Donald Trump: making America great again, or dividing a nation?



Three flag poles in front of the University of Denver – United States, Canada, and Colorado; with a storm glooming in the distance. April, 2016. (Photo: Matt Holden)

In January, CNN Politics ran an article where they talked to over 150 Trump supporters in 31 cities to find out their reasons for voting Trump.  Young and old voters alike boasted their love for Trump, many of them referring to themselves as “the silent majority” in the upcoming election. The majority of this “silent majority” seemed to support Trump for all the same reasons; they agree with his policies on immigration, foreign affairs, and his distrust of Barack Obama.  They see his success in business as a sign that he will successfully bring our country out of a recession, and make America great again.

Another large turn-on, or turn-off (depending on who you are) is Trump’s disregard for a filter.  The guy says what he wants, and often what he says is not politically correct.  The American population seems to either love him for his bluntness, or absolutely despise him for it.  Trump’s Twitter account is a great place to view his nontraditional rhetoric; where he calls his opponents names like “Lyin’ Ted”, “Crooked Hilary”, and even “1 for 38 Kasich” (referring to his 1 win and 38 losses).

It’s obvious that Donald Trump’s run for President has been highly controversial among the American public, but with Trump as the frontrunner for the GOP nomination, I decided it’s time to ask some of my fellow college students what they think about Donald Trump.


“I truly believe Donald Trump will make America great again, it’s time for a change in the way we do things around here.”  Eddie Purtell, Junior, Finance – April, 2016. Redford’s Tavern, University of Denver. (Photo: Matt Holden)

I asked a third year student at the University of Denver named Eddie Purtell if he thinks Trump actually believes everything that he has being saying, and whether he thinks Trump is more moderate or more conservative than he depicts himself to be; Eddie responded by saying:

“Obviously Trump believes everything he says.  People just have a hard time believing the things he says because we have become so politically correct, and he is not afraid to speak his mind.  Trump is more conservative than he depicts himself to be.  Since he is a successful business man I think has a conservative mind-set, he knows hard work equals success.”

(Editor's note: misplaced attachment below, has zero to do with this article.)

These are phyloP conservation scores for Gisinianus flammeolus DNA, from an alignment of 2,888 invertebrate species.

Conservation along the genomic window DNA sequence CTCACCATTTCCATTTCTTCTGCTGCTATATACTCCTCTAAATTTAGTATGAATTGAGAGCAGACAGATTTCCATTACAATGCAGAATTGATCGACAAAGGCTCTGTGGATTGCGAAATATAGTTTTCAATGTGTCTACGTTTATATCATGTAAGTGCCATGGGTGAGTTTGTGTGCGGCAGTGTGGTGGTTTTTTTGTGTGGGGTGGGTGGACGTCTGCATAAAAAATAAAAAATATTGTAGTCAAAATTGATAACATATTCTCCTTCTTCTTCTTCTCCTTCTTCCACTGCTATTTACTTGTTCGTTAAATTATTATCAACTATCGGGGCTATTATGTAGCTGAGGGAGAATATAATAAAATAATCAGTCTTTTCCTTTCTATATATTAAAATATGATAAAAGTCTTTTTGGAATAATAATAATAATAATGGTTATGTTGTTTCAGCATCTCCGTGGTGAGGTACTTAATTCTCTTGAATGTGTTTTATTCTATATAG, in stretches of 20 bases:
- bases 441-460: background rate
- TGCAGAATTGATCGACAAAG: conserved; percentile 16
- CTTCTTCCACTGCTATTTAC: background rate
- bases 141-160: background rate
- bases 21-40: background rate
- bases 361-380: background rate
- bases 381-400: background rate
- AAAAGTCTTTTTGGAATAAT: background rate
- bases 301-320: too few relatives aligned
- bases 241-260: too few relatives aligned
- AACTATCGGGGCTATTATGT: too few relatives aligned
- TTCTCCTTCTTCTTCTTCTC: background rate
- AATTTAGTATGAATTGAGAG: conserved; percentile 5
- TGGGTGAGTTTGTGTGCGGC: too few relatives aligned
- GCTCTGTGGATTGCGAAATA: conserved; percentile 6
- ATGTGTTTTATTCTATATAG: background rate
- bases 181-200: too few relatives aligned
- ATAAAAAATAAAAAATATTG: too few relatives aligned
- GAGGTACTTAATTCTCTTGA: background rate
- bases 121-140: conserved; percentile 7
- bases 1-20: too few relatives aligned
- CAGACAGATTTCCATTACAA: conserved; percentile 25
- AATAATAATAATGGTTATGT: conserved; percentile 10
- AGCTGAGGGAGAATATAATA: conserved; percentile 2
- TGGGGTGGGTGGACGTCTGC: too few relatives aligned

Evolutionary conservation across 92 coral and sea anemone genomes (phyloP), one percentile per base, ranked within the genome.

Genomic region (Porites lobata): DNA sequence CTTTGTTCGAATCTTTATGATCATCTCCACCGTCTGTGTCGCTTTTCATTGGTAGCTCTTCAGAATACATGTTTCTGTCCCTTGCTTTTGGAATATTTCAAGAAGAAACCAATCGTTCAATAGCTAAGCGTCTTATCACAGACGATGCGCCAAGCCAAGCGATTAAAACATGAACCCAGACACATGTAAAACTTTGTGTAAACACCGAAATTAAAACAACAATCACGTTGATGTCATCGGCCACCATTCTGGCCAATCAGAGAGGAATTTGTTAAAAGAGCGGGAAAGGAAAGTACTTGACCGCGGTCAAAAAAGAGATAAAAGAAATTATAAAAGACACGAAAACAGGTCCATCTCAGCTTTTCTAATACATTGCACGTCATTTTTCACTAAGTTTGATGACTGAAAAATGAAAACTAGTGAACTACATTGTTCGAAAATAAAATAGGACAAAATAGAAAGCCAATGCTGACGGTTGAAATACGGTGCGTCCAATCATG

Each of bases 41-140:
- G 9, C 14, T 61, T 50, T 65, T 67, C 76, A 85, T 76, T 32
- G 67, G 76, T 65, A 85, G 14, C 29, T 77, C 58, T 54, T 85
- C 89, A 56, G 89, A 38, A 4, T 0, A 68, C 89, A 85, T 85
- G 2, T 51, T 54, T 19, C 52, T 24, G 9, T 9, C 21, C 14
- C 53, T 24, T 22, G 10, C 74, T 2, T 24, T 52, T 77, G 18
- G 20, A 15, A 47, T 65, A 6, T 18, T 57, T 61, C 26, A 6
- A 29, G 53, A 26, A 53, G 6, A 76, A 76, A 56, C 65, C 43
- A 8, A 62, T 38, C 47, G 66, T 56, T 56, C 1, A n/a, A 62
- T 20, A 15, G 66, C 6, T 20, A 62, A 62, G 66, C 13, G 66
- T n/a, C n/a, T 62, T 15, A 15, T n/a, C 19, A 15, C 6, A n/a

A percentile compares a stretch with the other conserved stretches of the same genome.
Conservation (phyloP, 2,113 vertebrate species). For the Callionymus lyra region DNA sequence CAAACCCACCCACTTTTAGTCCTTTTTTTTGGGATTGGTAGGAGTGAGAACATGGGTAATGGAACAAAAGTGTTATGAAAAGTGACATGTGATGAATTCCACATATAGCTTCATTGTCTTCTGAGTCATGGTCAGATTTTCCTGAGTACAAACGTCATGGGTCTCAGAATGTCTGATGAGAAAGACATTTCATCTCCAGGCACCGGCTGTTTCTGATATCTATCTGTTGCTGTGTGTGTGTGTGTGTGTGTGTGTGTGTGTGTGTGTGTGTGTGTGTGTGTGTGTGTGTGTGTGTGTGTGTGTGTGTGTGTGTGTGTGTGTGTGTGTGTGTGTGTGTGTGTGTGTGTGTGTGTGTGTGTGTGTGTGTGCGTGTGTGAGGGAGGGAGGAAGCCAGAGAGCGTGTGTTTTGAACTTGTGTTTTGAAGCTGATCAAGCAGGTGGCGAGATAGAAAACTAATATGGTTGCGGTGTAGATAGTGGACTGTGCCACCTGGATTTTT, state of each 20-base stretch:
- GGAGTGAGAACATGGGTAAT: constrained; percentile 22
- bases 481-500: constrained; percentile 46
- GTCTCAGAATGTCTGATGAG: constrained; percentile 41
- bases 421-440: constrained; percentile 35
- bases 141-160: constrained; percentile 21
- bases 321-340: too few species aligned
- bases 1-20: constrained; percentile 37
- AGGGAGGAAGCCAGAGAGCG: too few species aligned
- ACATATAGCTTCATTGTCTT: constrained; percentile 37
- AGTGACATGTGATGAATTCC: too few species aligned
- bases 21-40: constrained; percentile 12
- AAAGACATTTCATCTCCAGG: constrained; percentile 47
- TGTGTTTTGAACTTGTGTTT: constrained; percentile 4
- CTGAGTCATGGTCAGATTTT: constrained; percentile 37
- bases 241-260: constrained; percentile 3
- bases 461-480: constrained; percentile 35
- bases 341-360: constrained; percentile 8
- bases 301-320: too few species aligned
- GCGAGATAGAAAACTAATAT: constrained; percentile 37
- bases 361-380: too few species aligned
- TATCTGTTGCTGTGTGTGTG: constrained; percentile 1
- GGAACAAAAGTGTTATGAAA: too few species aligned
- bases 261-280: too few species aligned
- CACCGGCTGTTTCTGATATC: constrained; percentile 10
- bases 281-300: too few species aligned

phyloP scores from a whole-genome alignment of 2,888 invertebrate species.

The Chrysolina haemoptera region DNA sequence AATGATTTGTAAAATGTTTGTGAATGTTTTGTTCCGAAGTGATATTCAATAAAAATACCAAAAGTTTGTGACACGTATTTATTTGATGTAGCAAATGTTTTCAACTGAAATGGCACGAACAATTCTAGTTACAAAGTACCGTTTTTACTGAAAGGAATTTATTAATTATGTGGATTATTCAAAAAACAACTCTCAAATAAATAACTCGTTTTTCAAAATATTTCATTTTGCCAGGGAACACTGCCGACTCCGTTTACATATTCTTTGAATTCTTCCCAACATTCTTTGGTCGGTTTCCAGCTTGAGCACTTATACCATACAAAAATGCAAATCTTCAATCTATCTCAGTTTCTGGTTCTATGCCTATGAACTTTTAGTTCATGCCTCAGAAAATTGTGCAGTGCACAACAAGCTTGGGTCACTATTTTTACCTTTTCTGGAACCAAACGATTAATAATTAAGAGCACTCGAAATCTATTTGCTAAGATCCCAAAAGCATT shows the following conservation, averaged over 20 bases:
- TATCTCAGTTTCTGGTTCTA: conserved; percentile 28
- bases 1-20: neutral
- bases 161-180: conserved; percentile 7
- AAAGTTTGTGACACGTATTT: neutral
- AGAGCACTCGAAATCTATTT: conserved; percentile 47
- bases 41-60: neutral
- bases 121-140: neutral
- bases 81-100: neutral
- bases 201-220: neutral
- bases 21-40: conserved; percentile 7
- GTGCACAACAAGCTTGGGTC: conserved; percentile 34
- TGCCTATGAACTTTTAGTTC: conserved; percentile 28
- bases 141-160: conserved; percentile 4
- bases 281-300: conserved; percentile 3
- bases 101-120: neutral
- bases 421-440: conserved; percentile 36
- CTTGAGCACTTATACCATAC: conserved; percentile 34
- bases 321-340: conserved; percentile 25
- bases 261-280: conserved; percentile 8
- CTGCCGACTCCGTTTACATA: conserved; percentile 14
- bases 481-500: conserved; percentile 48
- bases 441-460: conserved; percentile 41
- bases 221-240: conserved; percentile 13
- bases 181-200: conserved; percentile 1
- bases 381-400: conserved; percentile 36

I feel I must note that the Huffington Post uploaded an article in their business section where they state the main reason Trump won’t be president is because he has no experience in politics.  The article quotes Gautam Mukunda, a professor at the Harvard Business School, on his explanation for why Trump should not be president based on his merit in business: “Even when you move from one company to another, you may not be successful. When you move from a company to the government, that’s a larger leap.”


“Donald Trump is what this country needs in order to get back on it’s feet and become respected by the rest of the world again.”  William Horstmann, Sophomore, Accounting – April, 2016. Redford’s Tavern, University of Denver. (Photo: Matt Holden)

While talking with Eddie in Redford’s Tavern, I decided to interview the person he was with (second year student at the University of Denver, William Horstmann) to see where he stood on the topic of Trump.

I started by asking what he thinks America will look like if Trump were to be elected, to which he responded:

“We will become far superior to any other nation, we will be richer, stronger, and greater.  We will have no more trade deficits.  All of our outside threats will be eliminated.  We probably won’t get the wall, but it will definitely be harder for people to get into the United States.”

The next day I stood at the University of Denver cross walk on Evans Ave, where I found second year student Brett Sweeney, and was able to ask him about his views on Trump.


“I’m going to be honest, Donald Trump scares the Hell out of me, it’s going to be a bad day in America if he becomes President.”  Brett Sweeney, Sophomore, Marketing – April, 2016. Evan’s cross walk, University of Denver. (Photo: Matt Holden)

I started by asking him what he thought our foreign policy would look like under Trump, as well as immigration, to which he responded:

“I see our foreign policy changing.  I do not see it changing as drastically as Trump wants it to though.  Other countries will not respect our country as much and this might cause some relationships to turn negative.  In regards to immigration, there will be no wall across the US/Mexico border.  Immigration policies will try to be changed by Trump, but it will not succeed.”



One thought on “Donald Trump: making America great again, or dividing a nation?

  1. My own personal opinion aside, Trump is quite possible the most divisive presidential candidate to ever run for office. There doesn’t seem to be a middle ground. His supporters adore him as intensely as his protesters fight against him. While Trump seems to have enough momentum to get the GOP nomination at this point, the real question is now whether or not he can convince the majority of voters to support him in the general election this November. I never thought Trump would have gotten this far but I think the most admirable thing about him is that he knows what his supporters want.


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